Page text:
At this time of year I’m always on the lookout for winter or holiday themed books, and being someone who primarily reads fantasy and science fiction, there aren’t that many to be found unless someone specifically sets about putting together a themed anthology. So when I found out about Once Upon a Winter: A Folk and Fairy Tale Anthology, I was thrilled! Even more so as it has a story from one of my favourite authors, Caroline Logan, and a few other authors on my TBR 🙂
This book was provided for free by the publishers in exchange for an honest review. Many thanks to McFarlane Lantern Publishing for the opportunity to read this book!
A few stories are dark, horror-esque fairytales like the original Grimm fairytales and involve death (‘Santa Claus is Coming to Town’ by Bharat Krishnan and ‘The Boggart of Boggart Hole Clough’ by Jake Curran-Pipe). One of them (‘Santa Claus is Coming to Town’ by Bharat Krishnan) involves the death of a child/tween.
Other stories have themes of grief, depression, and other negative themes, however, nothing that I would say is particularly triggering but as this is a fairytale anthology I want people to be aware that there are darker themes present in quite a few of these stories in one way or another.
Once Upon a Winter: A Folk and Fairy Tale Anthology is the first of four planned seasonal anthologies from Macfarlane Lantern Publishing, and if this first anthology is anything to go by you’ll want to ensure you check out the other three too! This beautiful anthology pulls together a variety of stories with the core themes of winter, folklore and fairytales, and the result is an incredible mix of talent. This is an anthology that draws on every essence of folklore and fairytales, from the magical to the downright terrifying, so while there are some stories in here that are perfect for sharing with the family during the holidays (The Snowdrop by H. L. Macfarlane springs to mind) there are also some that are not child-friendly (such as ‘Santa Claus is Coming to Town’ by Bharat Krishnan and ‘The Boggart of Boggart Hole Clough’ by Jake Curran-Pipe). These two lean towards the traditional Grimm fairytales where things aren’t all sugar and spice…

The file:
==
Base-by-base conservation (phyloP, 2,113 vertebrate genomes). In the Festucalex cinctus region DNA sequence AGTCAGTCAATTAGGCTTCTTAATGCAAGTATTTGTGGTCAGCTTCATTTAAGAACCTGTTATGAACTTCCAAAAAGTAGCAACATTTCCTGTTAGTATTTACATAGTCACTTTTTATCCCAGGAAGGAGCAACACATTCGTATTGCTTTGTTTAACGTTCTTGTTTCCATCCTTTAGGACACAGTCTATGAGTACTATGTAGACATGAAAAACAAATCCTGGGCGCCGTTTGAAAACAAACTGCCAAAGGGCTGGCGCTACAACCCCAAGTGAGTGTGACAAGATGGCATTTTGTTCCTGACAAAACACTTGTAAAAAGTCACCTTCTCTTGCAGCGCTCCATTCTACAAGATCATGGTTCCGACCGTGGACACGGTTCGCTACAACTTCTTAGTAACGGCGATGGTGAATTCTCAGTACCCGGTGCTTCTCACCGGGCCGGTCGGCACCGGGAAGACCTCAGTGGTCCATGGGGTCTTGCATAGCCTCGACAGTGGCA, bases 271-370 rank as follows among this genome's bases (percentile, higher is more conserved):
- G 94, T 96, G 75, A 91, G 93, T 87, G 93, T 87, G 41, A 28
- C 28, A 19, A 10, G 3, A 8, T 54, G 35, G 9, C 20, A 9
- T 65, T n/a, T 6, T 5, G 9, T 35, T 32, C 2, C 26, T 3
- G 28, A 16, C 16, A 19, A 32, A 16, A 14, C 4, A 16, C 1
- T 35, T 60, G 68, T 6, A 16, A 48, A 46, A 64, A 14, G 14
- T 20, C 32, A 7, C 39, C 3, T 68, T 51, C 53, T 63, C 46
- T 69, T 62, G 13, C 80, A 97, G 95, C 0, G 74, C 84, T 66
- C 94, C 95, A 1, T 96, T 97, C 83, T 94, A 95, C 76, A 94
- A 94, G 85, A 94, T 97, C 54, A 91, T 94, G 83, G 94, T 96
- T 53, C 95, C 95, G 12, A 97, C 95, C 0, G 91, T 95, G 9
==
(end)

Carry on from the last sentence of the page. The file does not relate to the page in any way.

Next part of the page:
As with all anthologies, some stories resonated with me and some didn’t. The only one that failed to completely, and I admit I had to skip it, was the first one; ‘The Biting Cold’ by Josie Jaffrey. I suspect the choice to put this one first was to get the reader into the right frame of mind, however, I’m not a fan of second perspective stories (where the writer uses the pronoun “you” to address the reader rather than “I” or a gender pronoun) and instead of helping me identify with winter it only alienated me as a reader. Thankfully, after that one story, everything else was a vast improvement.
Only one other story stuck out as feeling a bit odd, and that was ‘Queen of the Snows’ by Joyce Reynolds-Ward. It was a good story, very interesting premise, but it felt as though it was a chapter of a larger story that had been cut out and repackaged as a short story. As a short story, it didn’t make sense, and it didn’t feel as though it had an actual ending, which was a shame because it was so good.
Normally I find the humorous story in an anthology like this to be infantile and terrible, so I feel that I have to give ‘The Snow Trolls by S. Markem‘ a nod for being exactly what it was supposed to be; silly and fun. It had me groaning and facepalming, but that was the point of the story. Thank you for remembering that humour is about being fun and not laughing at someone (the snow trolls not withstanding…).
Another win for me with this anthology was that the publisher, Macfarlane Lantern Publishing, is very local to me. It was a pleasure to read an anthology by a local Scottish publisher which included Scottish writers too.
The full list of stories in Once Upon a Winter: A Folk and Fairy Tale Anthology is as follows. I’ve marked my favourites with a *
The Biting Cold by Josie Jaffrey
The Match Girl by Rebecca F. Kenney *
Santa Claus is Coming to Town by Bharat Krishnan
A Pea Ever After by Adie Hart *
The Snowdrop by H. L. Macfarlane *
Silverfoot’s Edge by Ella Holmes
The Storm Hags by Caroline Logan *
The Boggart of Boggart Hole Clough by Jake Curran-Pipe
Around the Hawthorne Tree by Jenna Smithwick *
The Best Girl this Side of Winter by Laila Amado
The Snow Trolls by S. Markem
Lord of the Forest by Katherine Shaw *
Queen of the Snows by Joyce Reynolds-Ward
Long Meg and the Sorcerer’s Stones by M. J. Weatherall
The Frost of Mercy by A. J. Van Belle
Wintercast by R. A. Gerritse
You Can’t See Me by Kate Longstone *
Over to you
Thanks for reading my review for Once Upon a Winter: A Folk and Fairy Tale Anthology!
Do you like to read something wintery or festive at this time of year? Let me know in the comments 🙂
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